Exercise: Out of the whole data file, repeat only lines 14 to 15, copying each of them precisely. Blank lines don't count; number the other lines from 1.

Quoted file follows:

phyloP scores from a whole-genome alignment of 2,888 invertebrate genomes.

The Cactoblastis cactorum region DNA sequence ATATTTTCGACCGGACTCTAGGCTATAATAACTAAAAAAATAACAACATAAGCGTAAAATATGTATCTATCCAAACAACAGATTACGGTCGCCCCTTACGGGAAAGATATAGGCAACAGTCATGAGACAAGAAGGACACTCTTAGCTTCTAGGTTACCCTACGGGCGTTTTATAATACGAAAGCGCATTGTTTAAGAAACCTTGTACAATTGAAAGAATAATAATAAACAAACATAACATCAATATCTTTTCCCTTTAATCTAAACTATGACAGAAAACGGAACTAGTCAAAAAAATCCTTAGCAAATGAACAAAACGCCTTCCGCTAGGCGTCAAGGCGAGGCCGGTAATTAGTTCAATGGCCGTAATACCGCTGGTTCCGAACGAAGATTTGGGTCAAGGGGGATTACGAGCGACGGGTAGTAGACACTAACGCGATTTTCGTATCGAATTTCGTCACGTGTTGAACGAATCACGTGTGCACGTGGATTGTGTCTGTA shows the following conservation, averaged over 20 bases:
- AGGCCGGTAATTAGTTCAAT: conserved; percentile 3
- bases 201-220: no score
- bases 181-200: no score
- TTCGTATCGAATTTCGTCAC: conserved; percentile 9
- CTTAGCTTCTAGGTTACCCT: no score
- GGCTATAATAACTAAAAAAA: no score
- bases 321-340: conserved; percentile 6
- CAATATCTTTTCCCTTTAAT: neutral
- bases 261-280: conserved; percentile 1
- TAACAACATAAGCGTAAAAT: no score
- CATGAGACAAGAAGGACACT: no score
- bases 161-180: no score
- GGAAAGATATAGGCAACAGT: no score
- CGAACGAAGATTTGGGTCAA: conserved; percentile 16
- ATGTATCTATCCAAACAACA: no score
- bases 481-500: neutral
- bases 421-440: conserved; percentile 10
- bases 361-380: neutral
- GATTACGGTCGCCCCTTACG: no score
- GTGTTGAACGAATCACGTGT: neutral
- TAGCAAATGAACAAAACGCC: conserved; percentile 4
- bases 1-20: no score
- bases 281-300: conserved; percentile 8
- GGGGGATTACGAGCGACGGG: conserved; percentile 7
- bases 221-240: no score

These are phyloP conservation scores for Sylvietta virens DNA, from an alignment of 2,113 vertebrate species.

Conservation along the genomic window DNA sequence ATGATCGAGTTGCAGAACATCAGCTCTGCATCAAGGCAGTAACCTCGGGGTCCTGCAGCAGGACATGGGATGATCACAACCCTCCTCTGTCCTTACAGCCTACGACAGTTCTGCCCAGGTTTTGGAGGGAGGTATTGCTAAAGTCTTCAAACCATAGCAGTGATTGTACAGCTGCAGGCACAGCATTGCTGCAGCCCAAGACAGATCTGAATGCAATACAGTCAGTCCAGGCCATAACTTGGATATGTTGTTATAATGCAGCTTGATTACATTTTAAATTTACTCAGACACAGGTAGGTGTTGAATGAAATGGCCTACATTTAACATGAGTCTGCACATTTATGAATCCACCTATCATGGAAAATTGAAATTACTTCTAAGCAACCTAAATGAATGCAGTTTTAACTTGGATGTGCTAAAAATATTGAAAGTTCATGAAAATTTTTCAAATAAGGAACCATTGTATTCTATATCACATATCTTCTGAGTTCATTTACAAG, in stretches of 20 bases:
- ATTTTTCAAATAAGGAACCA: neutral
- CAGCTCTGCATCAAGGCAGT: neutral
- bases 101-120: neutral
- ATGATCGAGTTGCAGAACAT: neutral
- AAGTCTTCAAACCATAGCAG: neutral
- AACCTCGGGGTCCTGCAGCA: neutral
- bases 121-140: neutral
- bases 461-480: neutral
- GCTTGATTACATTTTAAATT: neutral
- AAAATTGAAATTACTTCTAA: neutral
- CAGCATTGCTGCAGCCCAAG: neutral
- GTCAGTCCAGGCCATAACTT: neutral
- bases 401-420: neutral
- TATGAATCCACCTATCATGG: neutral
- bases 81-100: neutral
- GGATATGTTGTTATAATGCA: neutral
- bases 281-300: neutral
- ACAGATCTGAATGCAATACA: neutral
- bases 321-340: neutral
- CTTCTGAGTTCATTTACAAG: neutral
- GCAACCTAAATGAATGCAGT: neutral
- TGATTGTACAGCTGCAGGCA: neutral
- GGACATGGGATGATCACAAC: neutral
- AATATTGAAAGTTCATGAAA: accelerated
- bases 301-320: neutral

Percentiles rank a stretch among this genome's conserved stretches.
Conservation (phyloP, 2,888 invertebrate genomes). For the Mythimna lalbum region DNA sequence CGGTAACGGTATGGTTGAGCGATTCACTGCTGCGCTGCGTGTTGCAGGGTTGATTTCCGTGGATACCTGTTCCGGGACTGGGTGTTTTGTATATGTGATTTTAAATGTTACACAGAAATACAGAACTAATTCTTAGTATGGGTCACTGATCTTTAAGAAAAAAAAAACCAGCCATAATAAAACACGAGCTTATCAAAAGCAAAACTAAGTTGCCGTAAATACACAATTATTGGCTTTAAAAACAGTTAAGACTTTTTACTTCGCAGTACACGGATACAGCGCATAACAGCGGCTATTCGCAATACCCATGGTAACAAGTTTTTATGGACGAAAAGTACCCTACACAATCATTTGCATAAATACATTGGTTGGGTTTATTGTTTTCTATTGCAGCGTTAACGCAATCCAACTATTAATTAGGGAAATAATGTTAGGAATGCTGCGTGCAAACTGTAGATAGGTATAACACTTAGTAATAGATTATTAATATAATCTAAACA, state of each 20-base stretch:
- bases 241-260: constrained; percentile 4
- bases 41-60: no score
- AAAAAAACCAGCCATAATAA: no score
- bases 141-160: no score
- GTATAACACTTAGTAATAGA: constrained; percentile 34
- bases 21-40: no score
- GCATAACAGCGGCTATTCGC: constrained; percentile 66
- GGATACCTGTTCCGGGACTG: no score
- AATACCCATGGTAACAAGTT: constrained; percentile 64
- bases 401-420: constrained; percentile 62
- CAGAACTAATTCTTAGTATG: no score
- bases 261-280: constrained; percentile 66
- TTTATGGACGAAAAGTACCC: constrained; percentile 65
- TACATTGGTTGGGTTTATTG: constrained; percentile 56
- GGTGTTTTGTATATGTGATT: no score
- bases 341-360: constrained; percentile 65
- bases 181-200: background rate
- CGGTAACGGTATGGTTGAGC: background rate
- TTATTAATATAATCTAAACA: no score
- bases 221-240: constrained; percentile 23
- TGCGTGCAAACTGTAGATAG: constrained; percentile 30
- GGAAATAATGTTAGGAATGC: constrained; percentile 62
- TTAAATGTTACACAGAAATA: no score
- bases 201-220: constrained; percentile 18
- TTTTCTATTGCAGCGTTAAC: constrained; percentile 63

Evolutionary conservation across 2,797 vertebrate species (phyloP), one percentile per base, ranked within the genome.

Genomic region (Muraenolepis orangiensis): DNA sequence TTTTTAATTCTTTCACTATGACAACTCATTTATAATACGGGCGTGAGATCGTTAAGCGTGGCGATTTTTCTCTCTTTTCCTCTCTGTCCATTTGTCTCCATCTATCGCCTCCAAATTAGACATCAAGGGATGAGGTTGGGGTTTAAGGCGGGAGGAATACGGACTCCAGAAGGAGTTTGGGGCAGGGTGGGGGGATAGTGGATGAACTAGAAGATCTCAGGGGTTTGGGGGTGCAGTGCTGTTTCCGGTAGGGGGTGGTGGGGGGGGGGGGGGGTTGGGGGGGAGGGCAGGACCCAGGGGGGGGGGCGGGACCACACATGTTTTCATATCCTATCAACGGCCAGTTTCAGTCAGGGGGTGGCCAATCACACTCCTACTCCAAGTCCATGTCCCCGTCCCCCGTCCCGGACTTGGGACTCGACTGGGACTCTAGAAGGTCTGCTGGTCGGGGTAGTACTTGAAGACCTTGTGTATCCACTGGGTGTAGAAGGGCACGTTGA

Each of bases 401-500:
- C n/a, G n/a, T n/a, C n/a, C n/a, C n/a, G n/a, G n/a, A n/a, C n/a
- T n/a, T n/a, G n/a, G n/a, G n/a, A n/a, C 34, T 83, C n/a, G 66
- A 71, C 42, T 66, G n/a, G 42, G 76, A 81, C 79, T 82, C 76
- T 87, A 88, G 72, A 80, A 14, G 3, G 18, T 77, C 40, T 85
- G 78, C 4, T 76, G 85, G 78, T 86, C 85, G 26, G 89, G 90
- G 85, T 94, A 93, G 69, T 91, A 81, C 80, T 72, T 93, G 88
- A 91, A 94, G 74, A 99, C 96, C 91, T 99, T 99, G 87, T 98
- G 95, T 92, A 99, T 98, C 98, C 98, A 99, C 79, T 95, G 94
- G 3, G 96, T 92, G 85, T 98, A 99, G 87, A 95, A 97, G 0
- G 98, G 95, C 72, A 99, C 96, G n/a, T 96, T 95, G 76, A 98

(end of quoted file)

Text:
- bases 161-180: no score
- GGAAAGATATAGGCAACAGT: no score